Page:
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First national round table

24 October 2001

Closing speech

Thoeuk Troeung Vutha, the Under Secretary of State of the Ministry of Environment

 

Understanding the economic benefits flowing from protected areas is critical to their future conservation and use. If we don't understand those benefits and express them in economic terms, the natural resources they are set up to protect will continue to degrade.

Most important to this current stage of Cambodia's develop is the relationships between protected areas and local communities. Those communities need to be involved in planning and management of protected areas and their surrounding buffers. They need to help in the definition of zones in which certain uses are allowed and of others where protection is required. Local communities must be convinced of the short and long term economic benefits which they will receive from these management regimes.

The various government resource development sectors will also need to be involved in planning for the management of protected areas and surrounding areas. They will need to be helped to better understand the economic benefits to sector development objectives from safeguarding and rehabilitating protected areas. This is a high priority concern to all arms of government. Even the private sector will need to learn to appreciate that investing in protected areas is good for business.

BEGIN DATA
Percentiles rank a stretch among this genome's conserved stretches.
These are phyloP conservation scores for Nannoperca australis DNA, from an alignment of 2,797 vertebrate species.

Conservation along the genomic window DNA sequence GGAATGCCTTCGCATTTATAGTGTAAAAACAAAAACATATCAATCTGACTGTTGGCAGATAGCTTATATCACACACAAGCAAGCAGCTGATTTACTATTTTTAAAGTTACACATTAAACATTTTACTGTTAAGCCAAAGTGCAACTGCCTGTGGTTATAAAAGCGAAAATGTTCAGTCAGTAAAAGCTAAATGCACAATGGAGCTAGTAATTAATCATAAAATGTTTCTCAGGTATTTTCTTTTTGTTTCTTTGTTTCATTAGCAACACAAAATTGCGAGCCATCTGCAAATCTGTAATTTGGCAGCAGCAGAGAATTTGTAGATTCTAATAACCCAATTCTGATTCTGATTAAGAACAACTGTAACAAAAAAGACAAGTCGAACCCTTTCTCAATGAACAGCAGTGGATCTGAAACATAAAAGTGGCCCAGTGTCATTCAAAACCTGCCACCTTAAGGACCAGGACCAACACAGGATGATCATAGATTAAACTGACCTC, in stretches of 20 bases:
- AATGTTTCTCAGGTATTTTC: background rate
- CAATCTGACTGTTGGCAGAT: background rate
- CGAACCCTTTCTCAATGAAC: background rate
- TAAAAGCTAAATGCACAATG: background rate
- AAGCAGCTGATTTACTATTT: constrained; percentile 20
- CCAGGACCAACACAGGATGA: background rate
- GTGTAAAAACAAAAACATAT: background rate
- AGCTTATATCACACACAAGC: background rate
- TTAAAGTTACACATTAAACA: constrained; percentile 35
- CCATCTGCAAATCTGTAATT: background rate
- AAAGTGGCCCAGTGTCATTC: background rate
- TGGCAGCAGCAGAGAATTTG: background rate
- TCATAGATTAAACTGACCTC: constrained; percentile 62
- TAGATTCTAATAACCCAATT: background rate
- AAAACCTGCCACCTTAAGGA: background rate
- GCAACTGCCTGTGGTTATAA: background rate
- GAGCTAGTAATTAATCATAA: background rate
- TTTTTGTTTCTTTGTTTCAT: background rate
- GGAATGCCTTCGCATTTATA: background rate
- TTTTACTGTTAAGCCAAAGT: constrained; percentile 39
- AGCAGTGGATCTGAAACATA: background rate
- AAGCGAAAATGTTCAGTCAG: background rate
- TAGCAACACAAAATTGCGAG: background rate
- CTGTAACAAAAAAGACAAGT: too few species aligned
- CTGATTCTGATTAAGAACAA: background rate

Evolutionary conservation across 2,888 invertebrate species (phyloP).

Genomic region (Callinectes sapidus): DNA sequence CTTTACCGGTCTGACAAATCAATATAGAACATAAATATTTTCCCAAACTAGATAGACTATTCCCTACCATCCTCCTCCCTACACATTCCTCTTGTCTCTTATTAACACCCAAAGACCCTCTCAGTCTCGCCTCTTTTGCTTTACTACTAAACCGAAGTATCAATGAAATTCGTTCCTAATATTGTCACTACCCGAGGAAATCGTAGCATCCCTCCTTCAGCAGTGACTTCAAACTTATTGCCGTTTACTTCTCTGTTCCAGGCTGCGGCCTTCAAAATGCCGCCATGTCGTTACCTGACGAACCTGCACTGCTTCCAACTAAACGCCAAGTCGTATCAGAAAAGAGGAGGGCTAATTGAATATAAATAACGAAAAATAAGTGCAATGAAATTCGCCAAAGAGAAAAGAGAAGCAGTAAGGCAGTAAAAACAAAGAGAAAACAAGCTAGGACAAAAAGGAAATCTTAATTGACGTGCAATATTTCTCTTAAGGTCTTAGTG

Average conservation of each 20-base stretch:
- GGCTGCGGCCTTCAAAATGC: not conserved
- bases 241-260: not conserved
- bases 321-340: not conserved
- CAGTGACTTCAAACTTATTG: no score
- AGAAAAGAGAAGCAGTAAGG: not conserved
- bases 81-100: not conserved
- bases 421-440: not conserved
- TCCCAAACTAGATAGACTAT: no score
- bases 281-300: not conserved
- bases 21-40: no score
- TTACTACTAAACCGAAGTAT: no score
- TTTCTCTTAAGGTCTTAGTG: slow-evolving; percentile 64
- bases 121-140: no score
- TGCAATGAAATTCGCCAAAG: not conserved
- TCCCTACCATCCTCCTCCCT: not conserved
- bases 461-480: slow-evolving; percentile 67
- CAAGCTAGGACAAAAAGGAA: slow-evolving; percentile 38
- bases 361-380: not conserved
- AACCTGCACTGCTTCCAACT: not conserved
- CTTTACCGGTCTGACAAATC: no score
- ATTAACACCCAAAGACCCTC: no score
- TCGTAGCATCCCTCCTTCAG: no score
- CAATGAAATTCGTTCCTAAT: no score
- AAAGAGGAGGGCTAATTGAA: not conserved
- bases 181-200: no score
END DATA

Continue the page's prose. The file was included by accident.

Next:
That is why this review of protected areas and their role in development is so important. It is a first step in building a closer working relationship between economic planning, resource management and conservation agencies. It is also a first step in integrating protected areas more effectively into our local and national socio-economic plans.

This is only the first national round table on the review. It will lead to more detailed field studies, the preparation of lessons papers and the drafting of a national report over the next ten months. We want all of you to continue to participate in helping shape the review and its important outputs. There will be other round tables in the months to come. We will be interacting with you through the national protected area network and hoping to receive your feedback on the draft papers.

I believe this meeting has made an excellent start in defining the lessons of the past decade in protected area planning and management and the many development pressures involved. The rich discussion has provided an agenda of key issues which the review needs to focus on.

I thank you all for your hard work. We are just setting out this journey and I am looking forward with pleasure to working with you as the review progresses.

 

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